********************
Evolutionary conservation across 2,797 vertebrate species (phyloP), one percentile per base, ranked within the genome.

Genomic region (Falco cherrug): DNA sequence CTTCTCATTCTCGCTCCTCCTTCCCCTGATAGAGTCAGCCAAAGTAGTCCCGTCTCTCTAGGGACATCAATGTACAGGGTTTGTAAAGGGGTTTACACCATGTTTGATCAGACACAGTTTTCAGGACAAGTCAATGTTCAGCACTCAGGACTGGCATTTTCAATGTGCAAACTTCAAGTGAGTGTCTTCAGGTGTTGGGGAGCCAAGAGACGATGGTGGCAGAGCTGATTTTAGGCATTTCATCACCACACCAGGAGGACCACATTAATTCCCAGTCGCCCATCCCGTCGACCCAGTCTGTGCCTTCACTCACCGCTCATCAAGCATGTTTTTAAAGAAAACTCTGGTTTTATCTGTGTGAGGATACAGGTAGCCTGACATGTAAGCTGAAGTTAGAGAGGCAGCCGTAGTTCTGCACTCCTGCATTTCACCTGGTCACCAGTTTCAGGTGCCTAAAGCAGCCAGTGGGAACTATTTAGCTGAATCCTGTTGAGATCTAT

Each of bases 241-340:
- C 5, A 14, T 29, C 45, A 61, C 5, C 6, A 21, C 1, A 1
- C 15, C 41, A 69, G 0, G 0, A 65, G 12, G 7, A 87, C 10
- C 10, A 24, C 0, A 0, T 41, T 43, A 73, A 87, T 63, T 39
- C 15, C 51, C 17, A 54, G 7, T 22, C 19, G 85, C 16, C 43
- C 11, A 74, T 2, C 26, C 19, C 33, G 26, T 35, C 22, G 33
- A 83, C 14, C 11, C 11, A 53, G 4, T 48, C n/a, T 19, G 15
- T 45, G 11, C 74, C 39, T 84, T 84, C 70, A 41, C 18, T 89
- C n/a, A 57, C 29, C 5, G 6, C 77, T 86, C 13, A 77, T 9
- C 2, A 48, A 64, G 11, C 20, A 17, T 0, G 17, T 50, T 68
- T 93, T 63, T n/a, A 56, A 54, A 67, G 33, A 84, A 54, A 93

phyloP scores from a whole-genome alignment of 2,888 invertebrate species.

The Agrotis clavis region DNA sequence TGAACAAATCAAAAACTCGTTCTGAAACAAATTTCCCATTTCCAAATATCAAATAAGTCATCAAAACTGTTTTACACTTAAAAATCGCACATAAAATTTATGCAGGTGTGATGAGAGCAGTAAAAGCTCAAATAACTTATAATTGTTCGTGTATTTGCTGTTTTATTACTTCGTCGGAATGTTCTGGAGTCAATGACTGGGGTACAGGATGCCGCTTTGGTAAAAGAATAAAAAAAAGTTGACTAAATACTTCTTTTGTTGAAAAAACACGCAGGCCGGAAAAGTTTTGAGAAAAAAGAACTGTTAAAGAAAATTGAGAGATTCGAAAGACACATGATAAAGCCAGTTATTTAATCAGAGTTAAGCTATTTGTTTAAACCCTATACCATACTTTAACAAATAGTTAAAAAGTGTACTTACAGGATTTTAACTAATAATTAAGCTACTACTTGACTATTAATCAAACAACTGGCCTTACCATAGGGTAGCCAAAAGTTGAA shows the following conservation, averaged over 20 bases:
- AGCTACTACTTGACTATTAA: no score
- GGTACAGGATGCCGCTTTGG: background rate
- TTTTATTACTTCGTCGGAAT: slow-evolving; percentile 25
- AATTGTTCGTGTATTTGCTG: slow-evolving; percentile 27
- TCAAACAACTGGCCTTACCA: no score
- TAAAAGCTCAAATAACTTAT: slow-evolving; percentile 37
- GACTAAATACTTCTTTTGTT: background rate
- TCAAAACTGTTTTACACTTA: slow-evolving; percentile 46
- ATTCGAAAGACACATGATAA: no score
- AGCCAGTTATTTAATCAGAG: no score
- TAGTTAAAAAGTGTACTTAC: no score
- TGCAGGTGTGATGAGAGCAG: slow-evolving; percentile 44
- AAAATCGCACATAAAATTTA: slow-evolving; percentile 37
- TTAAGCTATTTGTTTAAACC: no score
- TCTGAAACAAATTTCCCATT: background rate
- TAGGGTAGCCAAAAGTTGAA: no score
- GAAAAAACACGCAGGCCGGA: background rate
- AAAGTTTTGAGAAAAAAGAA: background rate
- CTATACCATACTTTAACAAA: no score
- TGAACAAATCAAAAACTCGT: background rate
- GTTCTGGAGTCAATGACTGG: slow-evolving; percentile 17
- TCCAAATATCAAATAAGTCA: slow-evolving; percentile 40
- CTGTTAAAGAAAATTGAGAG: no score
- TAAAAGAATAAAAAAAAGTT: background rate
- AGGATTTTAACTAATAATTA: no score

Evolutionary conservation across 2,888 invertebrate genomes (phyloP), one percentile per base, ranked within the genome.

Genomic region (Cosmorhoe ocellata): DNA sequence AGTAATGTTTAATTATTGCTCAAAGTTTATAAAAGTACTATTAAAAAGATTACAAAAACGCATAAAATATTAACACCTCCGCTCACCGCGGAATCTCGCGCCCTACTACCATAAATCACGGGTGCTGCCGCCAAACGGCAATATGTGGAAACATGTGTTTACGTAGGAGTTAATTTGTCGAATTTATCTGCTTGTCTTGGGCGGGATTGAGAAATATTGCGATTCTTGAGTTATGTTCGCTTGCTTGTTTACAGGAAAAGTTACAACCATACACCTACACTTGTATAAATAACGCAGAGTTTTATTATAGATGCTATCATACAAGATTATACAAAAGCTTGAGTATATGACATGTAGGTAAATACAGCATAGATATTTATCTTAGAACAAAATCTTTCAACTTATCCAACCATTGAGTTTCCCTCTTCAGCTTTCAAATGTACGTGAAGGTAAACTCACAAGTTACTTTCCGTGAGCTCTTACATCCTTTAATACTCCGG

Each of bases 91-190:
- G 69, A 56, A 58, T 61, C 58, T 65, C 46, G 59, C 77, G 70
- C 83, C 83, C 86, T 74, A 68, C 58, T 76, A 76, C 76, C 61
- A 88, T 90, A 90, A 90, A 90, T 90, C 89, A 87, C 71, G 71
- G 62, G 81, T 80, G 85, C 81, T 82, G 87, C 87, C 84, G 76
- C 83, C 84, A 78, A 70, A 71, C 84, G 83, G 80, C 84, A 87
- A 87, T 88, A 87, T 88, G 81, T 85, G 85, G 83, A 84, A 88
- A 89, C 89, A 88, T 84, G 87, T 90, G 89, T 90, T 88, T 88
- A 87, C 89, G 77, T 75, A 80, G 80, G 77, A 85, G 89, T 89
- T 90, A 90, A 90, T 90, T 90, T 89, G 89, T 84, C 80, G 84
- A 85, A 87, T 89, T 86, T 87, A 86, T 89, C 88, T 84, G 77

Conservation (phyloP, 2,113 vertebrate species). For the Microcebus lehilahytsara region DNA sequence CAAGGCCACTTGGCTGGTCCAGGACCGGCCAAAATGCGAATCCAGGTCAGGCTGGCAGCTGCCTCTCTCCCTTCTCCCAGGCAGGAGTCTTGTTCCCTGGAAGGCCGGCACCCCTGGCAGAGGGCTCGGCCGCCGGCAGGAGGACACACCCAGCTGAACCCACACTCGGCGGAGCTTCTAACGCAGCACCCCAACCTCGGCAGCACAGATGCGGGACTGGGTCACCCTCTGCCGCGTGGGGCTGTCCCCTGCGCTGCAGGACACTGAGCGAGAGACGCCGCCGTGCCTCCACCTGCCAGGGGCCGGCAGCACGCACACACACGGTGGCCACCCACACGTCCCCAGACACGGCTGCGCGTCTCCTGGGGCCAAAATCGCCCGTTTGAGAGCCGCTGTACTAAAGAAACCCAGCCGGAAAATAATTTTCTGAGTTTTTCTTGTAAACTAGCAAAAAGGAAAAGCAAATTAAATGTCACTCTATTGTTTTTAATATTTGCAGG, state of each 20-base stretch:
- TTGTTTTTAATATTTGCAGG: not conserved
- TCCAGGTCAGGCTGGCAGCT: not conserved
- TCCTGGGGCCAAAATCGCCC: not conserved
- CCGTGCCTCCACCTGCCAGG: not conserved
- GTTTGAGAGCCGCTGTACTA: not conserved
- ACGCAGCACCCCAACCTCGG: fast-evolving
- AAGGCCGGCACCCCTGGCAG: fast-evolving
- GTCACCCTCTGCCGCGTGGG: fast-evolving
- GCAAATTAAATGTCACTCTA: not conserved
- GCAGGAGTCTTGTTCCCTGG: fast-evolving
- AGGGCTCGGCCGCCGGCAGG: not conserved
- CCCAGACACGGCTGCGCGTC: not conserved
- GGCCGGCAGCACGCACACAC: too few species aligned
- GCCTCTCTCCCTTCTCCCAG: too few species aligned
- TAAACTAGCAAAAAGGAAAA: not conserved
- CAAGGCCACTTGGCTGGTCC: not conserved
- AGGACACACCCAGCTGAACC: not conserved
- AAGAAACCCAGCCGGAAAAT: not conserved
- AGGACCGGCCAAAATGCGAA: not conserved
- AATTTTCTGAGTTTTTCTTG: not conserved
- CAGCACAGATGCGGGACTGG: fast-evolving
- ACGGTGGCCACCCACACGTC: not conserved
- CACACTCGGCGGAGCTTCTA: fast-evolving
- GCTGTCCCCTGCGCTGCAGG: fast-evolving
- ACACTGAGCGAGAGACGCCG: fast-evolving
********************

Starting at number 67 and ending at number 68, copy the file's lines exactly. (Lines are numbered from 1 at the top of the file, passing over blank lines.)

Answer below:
- GGCCGGCAGCACGCACACAC: too few species aligned
- GCCTCTCTCCCTTCTCCCAG: too few species aligned